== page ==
Or invest it, in a way which would instantly improve living conditions for many, and subsequently lead to profit for the council, which could be used to increase living standards of all.

Instead, the council seeks to evict tenants due to the bedroom tax, at vast cost to the taxpayer, then rehouse them in more expensive accommodation, on top of this it will be giving free money to private landlords so they can bring their properties up to standard, so they can be filled with the increasing standing army of quasi-employed workers and generate private profit at public expense via the housing benefit system.

This is while the national government actively forces rents to increase above inflation in the so called social sector, and launches the much lamented Help to Buy mortgage subsidy scheme which is really just a cash subsidy for banks and large scale property owners who seek to dispose of their property holdings.

Large hedge fund organisations are now snapping up property in the region in anticipation of price rises due to the government subsidy, intending to sell them on and pocket the profit resulting from the subsidy, impoverishing local people, in particular the first time buyers, the policy purports to help!

People of Barnsley (and the rest of the UK) are about to be taken back to the Victorian age, as their living standards are massively reduced, in particular the quality of housing available to them, with increased costs for this poorer quality housing.

And most worryingly of all, instead of people (the public) campaigning for better housing, we have elderly home owners who are known as NIMBYs actively protesting against new housing (whilst having benefited from house building themselves in their youth), and an increasing generation of workers lamenting their position in the housing market, sharing houses and getting angry at people who have lived in council housing for multiple decades. When but a decade ago, to live in a council house had a stigma.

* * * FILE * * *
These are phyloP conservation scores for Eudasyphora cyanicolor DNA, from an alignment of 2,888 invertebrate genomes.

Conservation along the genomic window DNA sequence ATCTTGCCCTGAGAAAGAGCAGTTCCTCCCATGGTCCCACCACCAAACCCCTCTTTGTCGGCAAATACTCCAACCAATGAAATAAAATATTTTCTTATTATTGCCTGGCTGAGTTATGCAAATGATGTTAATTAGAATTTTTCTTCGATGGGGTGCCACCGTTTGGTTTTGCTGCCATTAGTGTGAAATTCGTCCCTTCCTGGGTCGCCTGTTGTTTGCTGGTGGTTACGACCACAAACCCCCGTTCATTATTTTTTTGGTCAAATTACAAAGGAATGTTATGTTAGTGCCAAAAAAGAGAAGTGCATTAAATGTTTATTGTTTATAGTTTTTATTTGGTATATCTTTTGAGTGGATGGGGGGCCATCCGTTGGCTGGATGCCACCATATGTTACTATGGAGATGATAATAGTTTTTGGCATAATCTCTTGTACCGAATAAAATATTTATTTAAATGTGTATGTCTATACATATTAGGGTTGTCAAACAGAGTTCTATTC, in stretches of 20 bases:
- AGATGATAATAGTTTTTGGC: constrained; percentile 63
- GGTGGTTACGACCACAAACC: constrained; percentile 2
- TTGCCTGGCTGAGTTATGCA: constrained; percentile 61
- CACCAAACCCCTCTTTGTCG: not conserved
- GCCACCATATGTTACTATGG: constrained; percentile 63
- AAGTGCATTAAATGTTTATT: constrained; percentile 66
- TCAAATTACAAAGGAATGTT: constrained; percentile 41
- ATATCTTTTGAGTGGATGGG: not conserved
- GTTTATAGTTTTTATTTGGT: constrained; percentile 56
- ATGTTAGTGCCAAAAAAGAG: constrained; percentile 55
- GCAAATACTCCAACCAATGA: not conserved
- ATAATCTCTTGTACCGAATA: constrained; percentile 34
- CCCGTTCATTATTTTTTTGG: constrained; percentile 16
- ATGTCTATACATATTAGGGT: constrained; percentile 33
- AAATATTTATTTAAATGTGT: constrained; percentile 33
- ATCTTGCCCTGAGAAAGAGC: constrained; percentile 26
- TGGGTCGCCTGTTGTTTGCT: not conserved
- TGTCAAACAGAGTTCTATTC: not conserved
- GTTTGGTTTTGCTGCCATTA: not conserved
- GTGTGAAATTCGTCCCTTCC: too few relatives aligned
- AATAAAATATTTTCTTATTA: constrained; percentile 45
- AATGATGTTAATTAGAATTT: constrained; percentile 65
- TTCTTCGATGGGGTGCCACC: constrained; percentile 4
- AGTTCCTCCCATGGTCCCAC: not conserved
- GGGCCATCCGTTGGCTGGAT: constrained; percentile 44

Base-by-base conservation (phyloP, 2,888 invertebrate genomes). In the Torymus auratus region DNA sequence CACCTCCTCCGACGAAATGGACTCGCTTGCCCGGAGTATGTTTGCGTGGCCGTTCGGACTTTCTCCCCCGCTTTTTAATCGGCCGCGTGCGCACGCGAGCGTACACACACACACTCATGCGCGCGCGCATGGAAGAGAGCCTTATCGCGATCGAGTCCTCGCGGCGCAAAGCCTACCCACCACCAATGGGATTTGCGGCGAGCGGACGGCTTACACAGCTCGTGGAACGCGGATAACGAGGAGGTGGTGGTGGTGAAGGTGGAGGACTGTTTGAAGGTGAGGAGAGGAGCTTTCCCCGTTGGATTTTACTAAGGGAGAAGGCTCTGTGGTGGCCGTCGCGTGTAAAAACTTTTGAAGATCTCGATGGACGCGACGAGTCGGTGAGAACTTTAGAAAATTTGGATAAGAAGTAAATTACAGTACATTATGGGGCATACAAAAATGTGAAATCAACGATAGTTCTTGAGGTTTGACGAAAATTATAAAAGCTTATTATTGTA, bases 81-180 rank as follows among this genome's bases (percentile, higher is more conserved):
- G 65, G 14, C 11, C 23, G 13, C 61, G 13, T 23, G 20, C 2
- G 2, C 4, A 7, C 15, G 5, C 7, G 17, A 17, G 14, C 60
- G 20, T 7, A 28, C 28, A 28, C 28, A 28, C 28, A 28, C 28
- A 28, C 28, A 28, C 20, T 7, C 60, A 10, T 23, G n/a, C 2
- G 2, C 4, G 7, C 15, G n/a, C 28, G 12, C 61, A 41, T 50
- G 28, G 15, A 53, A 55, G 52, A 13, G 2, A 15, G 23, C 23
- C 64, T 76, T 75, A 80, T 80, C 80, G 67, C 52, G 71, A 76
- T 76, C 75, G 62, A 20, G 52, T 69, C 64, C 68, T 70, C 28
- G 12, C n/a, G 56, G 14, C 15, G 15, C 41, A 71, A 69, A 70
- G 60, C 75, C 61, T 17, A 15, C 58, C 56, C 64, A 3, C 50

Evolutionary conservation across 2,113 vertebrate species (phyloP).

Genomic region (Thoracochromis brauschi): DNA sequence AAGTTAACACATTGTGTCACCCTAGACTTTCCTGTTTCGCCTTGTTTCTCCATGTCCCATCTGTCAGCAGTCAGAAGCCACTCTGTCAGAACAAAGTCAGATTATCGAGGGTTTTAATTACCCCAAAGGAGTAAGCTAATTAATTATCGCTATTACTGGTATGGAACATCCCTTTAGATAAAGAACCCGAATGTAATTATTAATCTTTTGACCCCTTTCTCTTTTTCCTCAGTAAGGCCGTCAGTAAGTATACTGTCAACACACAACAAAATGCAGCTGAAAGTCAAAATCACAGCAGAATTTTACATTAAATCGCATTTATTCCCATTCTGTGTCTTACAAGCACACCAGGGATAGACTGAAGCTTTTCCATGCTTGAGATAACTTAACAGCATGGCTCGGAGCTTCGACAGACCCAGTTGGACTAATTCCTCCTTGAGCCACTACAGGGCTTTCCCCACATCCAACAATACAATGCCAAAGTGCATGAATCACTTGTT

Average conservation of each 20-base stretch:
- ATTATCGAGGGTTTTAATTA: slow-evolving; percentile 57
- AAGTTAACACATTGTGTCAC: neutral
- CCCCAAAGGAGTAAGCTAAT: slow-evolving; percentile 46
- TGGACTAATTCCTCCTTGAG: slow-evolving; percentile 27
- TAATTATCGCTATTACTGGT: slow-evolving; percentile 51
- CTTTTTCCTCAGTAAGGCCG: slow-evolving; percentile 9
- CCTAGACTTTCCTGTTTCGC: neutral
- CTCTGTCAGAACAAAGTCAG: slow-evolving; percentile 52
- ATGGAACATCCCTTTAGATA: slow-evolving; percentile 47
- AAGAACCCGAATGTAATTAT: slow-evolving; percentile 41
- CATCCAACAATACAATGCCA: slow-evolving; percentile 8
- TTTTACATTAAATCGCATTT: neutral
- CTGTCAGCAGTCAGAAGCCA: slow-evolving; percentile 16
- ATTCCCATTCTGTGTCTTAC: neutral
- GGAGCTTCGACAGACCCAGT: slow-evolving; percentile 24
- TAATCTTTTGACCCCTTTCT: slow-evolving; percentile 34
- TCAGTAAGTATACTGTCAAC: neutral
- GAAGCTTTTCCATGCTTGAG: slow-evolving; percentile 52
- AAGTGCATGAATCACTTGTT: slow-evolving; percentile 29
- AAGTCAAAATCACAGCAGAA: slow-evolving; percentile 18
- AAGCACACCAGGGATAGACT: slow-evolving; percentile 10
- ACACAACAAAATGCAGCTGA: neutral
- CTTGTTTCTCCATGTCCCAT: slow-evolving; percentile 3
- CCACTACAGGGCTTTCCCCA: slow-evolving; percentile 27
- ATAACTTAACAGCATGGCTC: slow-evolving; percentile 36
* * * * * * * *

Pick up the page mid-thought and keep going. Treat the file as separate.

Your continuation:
Ask yourself this, how bad is the housing situation in the country, if so called skilled workers now envy people in council houses, when but 10 years ago, people on minimum wage could purchase a house, and people in council houses were looked down upon, and that is before you take into account that council house rents have risen well above inflation every year for the past 10 years and a little bit longer.

Whilst a Chinese man can choose from plenty of jobs, accept a wage 4 times lower than ours, and afford better housing with a lower proportion of his wage, divert a third of his wage to savings, and in terms of beer he earns 5 pints per hour, whilst we earn but 2.

I tell you now, wages aren't too low, to the contrary, it is the cost living due to the cost of renting/buying land and property that's too high.

And the government has the audacity to preach about free-markets, whilst ensuring price floors for land and property via various large scale and widespread subsidies, benefits, planning restrictions and rent controls which set rents above their true markets value.

Planning permission once granted to a £400 plot of land can increase it's value artificially to some £26000-£100 000.